It’s not uniformly disastrous for emerging markets. Jim O’Neill, chair of Chatham House, is downbeat on Latin America and India, but he told Bloomberg Television that he sees a chance “this crisis might accelerate this century of Asian dominance” as China and other economies in the region prove adept at managing the pandemic.

Subbaraman called Asia the “least ugly region” among emerging markets.

Edwin Gutierrez, the London-based head of emerging-market sovereign debt at Aberdeen Asset Management, said he sees the “low-lying fruit” as already picked. He now sees a real risk that some countries in South Asia and Latin America will have to pause lockdown relaxations.

Spreads on emerging-market bonds are unlikely to return to the levels seen in January, with the economies of Brazil, Mexico and Peru likely to be among the hardest hit by the virus, said Todd Schubert, Singapore-based head of fixed-income research at Bank of Singapore Ltd.

Defaults in developing economies will probably increase to 4% to 5% at the end of the year, from 1% to 2% in 2019, Schubert said.

“We would compare the incipient rally in emerging-market spreads to a teenager with a new sports car,” Schubert said. “You know the power and potential are there but you are wary of the dangers as well.”

Emerging-market assets might still have a “good” second half of 2020, though it’ll be hard to repeat the gains thus far, said Eric Stein, Boston-based co-director of global fixed income at Eaton Vance Corp., which manages about $465 billion. Stein flagged countries like Brazil as highly risky given that further monetary policy easing could mean “disorderly” outflows.

He favors Ukrainian local-debt assets, Romanian external sovereign credit, and Vietnamese equities.

Emerging markets that have poured on the fiscal stimulus — now around $11 trillion for all governments globally, the IMF estimates — have less room to spend without triggering concerns over unmanageable debt. And many of their central banks are at record-low interest rates already and therefore have less room to act if their economies continue to crater.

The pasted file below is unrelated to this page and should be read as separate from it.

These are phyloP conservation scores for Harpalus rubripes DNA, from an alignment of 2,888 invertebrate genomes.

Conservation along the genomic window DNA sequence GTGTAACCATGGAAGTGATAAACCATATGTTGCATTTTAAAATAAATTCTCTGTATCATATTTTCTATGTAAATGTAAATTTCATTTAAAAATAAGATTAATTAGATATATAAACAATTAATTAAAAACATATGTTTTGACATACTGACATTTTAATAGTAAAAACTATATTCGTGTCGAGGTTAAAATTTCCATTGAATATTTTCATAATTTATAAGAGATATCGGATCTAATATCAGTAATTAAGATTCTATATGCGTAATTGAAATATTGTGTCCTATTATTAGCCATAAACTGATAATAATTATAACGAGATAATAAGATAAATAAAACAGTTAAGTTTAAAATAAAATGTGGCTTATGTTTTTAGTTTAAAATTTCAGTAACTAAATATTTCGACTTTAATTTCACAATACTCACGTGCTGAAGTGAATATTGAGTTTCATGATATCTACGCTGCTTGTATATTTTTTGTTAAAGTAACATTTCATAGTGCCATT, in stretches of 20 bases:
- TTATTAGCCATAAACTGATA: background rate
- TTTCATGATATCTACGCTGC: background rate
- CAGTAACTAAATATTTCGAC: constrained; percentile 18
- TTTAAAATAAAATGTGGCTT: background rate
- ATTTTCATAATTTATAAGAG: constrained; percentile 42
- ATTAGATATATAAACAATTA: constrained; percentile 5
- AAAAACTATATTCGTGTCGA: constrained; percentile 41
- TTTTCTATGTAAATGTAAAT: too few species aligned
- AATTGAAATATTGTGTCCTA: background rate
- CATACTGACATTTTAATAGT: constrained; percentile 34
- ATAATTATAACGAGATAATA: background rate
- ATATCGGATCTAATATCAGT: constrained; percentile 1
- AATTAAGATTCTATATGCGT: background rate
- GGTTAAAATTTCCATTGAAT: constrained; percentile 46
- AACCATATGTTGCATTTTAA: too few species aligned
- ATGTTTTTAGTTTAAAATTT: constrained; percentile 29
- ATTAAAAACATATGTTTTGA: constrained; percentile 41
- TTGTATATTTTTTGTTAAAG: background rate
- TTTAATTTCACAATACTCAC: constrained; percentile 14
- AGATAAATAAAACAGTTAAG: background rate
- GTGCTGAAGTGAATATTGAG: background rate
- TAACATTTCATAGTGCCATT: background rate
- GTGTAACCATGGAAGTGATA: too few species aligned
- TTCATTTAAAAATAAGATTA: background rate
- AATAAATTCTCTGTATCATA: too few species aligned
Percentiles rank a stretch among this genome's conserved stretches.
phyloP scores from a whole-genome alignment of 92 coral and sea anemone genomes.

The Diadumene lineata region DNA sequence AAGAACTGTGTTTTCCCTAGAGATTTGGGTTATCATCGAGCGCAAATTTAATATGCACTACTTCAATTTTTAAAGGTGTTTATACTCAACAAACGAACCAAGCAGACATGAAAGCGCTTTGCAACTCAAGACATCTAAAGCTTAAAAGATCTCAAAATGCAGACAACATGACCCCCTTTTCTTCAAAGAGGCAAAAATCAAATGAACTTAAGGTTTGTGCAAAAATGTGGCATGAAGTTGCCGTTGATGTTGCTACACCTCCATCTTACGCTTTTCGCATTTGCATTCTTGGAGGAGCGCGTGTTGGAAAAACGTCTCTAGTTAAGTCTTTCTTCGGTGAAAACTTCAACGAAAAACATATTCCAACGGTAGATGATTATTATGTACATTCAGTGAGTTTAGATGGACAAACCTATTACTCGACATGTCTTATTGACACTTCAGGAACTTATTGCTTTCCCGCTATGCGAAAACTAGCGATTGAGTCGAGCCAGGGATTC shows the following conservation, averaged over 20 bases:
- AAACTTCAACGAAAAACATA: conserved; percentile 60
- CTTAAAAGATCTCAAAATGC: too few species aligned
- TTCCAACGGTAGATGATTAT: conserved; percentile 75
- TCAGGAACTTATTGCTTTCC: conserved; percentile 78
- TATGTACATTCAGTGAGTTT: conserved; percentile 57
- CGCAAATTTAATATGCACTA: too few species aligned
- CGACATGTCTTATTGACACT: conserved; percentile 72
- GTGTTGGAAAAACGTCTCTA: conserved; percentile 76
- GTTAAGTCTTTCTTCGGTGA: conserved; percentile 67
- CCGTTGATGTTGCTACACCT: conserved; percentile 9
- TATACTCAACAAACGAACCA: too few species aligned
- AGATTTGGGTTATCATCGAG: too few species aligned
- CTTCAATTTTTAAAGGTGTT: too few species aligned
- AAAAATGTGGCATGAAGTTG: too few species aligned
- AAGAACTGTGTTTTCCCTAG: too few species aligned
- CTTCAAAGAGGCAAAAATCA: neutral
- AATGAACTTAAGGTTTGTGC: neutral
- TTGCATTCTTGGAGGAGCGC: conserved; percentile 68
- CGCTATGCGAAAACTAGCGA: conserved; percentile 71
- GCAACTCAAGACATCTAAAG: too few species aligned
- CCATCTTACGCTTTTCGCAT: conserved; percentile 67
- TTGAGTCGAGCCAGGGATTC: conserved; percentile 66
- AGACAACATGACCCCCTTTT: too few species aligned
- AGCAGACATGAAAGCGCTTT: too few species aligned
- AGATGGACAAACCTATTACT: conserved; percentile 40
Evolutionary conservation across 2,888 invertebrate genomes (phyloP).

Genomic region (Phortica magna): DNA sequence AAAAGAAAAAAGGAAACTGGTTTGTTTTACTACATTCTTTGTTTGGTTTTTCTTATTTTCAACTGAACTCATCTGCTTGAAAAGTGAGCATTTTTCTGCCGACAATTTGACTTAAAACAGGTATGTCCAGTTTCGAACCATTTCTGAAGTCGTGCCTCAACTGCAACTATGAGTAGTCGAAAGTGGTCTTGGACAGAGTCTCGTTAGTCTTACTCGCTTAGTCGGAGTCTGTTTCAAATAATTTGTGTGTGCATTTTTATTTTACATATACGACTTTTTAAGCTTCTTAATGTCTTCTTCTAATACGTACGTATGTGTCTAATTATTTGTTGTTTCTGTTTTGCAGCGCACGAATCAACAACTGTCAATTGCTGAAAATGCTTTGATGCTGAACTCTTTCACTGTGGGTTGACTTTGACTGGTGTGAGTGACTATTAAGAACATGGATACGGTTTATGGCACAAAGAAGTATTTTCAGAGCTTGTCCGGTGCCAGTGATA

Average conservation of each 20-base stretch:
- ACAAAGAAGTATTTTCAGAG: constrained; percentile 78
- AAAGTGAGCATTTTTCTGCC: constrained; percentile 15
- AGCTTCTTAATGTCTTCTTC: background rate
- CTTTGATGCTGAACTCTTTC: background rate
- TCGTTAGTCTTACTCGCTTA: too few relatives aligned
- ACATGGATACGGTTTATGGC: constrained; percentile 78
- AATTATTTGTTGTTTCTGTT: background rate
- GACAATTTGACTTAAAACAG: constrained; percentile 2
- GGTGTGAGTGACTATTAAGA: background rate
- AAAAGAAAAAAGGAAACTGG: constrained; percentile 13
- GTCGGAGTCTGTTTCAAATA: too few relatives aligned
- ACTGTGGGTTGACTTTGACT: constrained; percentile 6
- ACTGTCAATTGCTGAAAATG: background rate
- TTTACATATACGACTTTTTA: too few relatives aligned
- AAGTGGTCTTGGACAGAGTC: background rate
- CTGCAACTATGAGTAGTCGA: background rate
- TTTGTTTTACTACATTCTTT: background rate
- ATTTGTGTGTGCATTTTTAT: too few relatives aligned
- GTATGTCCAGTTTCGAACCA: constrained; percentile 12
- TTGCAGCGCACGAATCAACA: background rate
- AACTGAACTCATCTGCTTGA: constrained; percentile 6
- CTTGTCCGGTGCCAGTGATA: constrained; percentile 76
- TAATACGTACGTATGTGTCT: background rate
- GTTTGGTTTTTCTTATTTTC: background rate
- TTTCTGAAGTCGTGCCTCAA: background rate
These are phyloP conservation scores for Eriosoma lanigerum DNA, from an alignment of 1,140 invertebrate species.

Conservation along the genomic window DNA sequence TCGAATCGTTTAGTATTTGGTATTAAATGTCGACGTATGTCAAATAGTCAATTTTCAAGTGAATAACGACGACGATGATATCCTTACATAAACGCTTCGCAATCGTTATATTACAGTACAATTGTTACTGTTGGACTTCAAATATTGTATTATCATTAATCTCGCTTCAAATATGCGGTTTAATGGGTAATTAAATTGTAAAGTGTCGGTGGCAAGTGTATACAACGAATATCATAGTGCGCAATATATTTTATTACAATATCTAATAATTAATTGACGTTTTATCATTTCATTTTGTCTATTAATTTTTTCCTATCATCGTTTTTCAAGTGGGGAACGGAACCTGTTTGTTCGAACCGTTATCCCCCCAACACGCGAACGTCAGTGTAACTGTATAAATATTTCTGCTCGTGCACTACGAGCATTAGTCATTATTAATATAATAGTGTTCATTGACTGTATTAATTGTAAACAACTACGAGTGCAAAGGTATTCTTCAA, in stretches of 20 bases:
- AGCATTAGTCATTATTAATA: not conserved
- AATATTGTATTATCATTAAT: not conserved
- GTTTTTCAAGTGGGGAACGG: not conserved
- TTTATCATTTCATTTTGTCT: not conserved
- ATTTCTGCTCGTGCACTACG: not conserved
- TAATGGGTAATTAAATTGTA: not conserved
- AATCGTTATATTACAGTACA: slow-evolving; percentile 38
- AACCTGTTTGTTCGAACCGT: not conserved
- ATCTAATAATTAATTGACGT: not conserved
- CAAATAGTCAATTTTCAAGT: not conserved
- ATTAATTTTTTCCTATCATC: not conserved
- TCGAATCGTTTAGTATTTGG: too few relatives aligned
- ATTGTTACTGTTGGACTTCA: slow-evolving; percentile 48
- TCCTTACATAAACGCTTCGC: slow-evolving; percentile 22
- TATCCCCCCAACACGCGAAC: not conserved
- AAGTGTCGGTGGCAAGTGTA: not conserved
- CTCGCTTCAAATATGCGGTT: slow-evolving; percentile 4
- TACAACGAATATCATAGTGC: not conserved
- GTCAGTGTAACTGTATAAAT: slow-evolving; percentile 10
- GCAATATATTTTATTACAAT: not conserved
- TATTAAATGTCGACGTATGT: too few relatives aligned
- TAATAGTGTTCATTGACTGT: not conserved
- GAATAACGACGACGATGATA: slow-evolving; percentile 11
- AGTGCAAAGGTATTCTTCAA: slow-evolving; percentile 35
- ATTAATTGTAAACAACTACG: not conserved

“I think EMs are going to be in a very tough spot going forward,” said Reinhart.

© 2020 Bloomberg

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Emerging Markets need a weaker dollar as the Karoo needs rain. A strong dollar means deflation and economic contraction for emerging economies. Their perception of risk motivates investors to flee from emerging markets to bonds in developed markets, thereby draining liquidity from emerging markets. This demand for dollars chases the dollar stronger. The strong dollar increases the stress on emerging markets because commodities are priced in dollars and a strong dollar means lower prices in real terms, leading to lower profit margins in real terms, lower taxes and unemployment. A strong dollar increases the debt load on emerging markets. This feedback loop turns a strong dollar into an Emerging Markets Debt Crisis.

When the dollar moves weaker against the Dollar Index, the real price of commodities will increase, leading to a rise in profit margins for commodity producers. The “run on the dollar” creates a crisis for emerging markets that are running out of money.

The Fed is trying to rectify this situation, but all their efforts are not enough to bring back trust and a return of the risk appetite. Record-low interest rates in developed markets are causing deflation and economic contraction in emerging markets. Emerging Markets are drowning in the debt of developed markets, so to speak. A weaker dollar, the life-vest of inflation, is the only hope.